Build a culture of improvement. The best way to break free from the bonds of one’s natural competitive nature is to concentrate all energy on improving oneself. No matter what an entrepreneur has done or gained, it’s necessary to keep looking for ways to get better. One can’t just rest on accomplishments. An entrepreneur has to get up, keep moving and keep improving!

Be okay with “no.” To truly ignore what the competition is doing, accept the fact that sometimes the competition will just be a better fit for certain people. A businessperson has to understand that “no’s” are natural.

Don’t compete and defeat. The thing about business is that customers are going to go with their preference, no matter what. A business owner who can figure out ways to bridge gaps with the competition — and even go so far as to do the unthinkable and work with the competition — might find the business in a better position to reach more customers than it ever could before. The same is true for the traditional work environment. Instead of trying to beat a competitor for that promotion, working with him or her might improve one’s chances of getting noticed by the managers who do the hiring.

Focus on the bigger picture. The cookie-cutter approach doesn’t work for everything. What worked in the old environment might not necessarily work in the new. The goal in focusing on the bigger picture should be to figure out how authentic strengths and values might apply to a market that is far larger and much less refined than the one left behind. Don’t be afraid to do things differently. Don’t be afraid to be oneself. Don’t be afraid to accept clients from backgrounds never before even anticipated.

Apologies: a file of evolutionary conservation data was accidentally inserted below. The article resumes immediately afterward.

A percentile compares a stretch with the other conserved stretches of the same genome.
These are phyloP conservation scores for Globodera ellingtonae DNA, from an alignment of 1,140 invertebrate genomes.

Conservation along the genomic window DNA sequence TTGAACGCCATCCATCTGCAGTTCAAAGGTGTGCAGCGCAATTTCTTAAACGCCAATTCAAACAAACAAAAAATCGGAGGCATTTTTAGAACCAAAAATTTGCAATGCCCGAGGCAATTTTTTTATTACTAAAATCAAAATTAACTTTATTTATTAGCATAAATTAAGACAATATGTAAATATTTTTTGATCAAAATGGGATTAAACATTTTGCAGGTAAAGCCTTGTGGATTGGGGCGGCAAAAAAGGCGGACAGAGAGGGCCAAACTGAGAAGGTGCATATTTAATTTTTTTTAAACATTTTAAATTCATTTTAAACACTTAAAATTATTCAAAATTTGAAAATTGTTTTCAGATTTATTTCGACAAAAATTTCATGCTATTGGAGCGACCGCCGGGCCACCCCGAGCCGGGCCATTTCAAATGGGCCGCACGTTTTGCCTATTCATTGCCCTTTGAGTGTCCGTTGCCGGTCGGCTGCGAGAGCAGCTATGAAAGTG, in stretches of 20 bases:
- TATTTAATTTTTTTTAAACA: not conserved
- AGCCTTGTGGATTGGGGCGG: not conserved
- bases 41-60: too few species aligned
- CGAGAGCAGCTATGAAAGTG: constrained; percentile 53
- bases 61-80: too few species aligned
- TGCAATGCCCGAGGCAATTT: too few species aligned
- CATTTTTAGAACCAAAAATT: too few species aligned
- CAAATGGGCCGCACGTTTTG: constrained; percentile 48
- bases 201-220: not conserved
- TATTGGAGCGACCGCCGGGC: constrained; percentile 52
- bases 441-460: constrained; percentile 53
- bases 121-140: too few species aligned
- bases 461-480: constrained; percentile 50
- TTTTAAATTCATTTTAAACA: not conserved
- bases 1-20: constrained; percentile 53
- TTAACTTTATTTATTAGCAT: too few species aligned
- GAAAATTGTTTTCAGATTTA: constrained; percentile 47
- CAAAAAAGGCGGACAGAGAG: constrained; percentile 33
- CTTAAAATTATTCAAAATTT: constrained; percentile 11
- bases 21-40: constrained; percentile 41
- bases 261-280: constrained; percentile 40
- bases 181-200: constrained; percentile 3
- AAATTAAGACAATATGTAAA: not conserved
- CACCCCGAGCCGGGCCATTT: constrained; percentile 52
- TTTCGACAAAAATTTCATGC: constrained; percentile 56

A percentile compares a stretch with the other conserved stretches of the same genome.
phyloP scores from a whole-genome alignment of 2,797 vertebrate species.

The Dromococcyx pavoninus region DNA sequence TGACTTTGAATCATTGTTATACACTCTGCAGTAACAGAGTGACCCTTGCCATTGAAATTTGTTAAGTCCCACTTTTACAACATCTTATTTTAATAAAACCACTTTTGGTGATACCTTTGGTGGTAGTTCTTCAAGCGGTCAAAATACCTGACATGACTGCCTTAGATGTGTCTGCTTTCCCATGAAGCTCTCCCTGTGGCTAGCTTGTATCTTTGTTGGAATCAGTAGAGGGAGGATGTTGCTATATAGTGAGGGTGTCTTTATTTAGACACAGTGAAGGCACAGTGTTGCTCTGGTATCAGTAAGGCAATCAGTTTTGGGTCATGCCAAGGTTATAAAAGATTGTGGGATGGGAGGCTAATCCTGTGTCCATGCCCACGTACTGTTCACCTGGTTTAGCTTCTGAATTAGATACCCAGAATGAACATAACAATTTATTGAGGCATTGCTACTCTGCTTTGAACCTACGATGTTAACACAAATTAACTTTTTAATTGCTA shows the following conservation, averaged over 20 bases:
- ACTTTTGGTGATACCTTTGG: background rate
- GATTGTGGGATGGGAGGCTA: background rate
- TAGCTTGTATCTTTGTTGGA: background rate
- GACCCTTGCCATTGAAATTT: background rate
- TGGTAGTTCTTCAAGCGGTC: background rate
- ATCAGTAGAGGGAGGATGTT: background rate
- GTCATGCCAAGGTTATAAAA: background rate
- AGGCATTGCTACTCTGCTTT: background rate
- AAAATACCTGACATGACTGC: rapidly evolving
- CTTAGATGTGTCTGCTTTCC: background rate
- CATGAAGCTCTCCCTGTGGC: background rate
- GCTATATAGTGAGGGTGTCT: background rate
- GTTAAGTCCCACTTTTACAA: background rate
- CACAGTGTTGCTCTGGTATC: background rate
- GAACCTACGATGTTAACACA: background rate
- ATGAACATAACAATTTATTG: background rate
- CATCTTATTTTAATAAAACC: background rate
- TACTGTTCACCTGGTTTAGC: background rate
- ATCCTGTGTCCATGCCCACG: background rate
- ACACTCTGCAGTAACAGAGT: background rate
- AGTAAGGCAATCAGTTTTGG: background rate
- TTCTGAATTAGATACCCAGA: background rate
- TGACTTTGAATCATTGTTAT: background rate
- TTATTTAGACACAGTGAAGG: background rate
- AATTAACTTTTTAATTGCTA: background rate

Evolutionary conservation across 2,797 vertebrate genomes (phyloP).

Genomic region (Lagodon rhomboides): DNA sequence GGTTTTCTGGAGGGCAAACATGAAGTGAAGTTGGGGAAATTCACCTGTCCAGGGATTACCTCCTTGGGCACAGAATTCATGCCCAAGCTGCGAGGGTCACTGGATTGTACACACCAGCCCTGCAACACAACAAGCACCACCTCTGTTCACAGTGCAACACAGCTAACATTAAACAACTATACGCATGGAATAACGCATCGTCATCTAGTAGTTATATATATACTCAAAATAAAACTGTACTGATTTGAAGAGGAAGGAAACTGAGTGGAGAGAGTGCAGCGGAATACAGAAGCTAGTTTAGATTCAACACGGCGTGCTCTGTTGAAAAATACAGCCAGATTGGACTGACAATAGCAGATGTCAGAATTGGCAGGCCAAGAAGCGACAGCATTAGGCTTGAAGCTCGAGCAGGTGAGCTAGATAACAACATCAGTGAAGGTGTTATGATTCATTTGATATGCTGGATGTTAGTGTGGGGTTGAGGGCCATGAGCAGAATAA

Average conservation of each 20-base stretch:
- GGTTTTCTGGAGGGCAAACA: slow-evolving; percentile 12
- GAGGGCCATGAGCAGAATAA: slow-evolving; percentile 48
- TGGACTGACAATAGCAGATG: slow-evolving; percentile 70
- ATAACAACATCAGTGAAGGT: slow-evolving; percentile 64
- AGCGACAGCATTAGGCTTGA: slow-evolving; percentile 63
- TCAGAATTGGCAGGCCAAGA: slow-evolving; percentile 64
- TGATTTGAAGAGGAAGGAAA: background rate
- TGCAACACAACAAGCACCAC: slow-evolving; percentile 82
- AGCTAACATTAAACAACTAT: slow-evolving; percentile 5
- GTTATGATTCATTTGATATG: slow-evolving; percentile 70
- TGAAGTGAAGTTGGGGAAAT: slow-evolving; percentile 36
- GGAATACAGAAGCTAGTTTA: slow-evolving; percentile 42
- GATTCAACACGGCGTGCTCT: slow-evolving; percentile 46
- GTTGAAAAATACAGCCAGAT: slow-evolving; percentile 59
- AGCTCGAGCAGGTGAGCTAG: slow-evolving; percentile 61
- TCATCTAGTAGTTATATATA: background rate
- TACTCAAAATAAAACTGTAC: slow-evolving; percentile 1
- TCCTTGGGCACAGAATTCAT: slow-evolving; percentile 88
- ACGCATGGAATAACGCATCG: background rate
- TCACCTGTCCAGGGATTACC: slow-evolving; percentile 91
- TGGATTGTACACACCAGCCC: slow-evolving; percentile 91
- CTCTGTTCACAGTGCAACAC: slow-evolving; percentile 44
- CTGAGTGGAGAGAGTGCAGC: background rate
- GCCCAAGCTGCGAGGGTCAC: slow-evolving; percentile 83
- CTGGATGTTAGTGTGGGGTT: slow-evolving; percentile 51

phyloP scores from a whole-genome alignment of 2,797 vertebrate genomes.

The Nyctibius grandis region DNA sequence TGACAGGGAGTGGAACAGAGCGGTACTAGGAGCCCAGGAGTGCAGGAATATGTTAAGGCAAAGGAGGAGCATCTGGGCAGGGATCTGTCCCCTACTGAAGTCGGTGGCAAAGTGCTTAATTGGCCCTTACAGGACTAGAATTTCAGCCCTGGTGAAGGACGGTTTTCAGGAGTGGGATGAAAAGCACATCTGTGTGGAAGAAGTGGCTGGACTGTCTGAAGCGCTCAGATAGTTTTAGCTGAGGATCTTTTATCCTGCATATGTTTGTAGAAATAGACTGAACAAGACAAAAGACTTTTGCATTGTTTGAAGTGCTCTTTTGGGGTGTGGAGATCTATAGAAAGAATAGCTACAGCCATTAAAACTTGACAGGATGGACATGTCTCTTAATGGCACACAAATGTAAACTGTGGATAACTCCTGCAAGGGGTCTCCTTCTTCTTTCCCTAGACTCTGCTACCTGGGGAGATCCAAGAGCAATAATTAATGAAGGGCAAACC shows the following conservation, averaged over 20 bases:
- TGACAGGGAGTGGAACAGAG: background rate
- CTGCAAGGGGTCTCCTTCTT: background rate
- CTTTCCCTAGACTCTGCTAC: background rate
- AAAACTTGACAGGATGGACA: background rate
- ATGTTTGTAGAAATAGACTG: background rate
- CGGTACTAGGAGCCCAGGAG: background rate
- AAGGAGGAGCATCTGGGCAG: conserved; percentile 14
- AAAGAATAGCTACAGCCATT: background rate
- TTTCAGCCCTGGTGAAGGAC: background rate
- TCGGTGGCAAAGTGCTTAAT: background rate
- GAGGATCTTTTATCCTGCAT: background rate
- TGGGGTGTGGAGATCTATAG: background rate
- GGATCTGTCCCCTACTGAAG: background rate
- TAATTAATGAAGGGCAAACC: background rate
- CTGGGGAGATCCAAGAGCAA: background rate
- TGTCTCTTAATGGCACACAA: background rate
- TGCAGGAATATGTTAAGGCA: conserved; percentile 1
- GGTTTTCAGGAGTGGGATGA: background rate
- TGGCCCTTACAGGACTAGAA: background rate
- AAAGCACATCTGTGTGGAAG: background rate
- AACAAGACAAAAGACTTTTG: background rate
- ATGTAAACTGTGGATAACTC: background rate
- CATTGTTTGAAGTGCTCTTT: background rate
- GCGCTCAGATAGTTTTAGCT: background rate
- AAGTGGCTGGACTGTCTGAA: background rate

Declare independence. The most promising factor that lies at the center of all this is independence. One is not just positioning oneself advantageously in the marketplace; one is freeing oneself from the bonds of competition and rules. Free from the same rules as everyone else, don’t be afraid to shake it up. Innovate wherever possible. Project unique value onto the world. Never stop learning, growing, adapting and evolving.

The bottom line is, in order to succeed (in order to attract customers; in order to land that big promotion), you should always concentrate on delivering value. Always. The task here is, while your competitors continue to spend all their time and effort trying to figure out how to be better than you, to figure out how to maximize the value you bring to the table. Your competitor will be worried about your business’s performance; you will be worried only about how to better yourself. In the end, it will be this factor above all others — your concentration on yourself and the value you have to offer — that will lead to success.

R. Kay Green, Ph.D., is president and CEO of RKG Marketing Solutions, a professor of marketing and author of the new book I’ve Been Called the B* Word… Now What Do I Do? 13 Rules for the New-Age Professional Woman.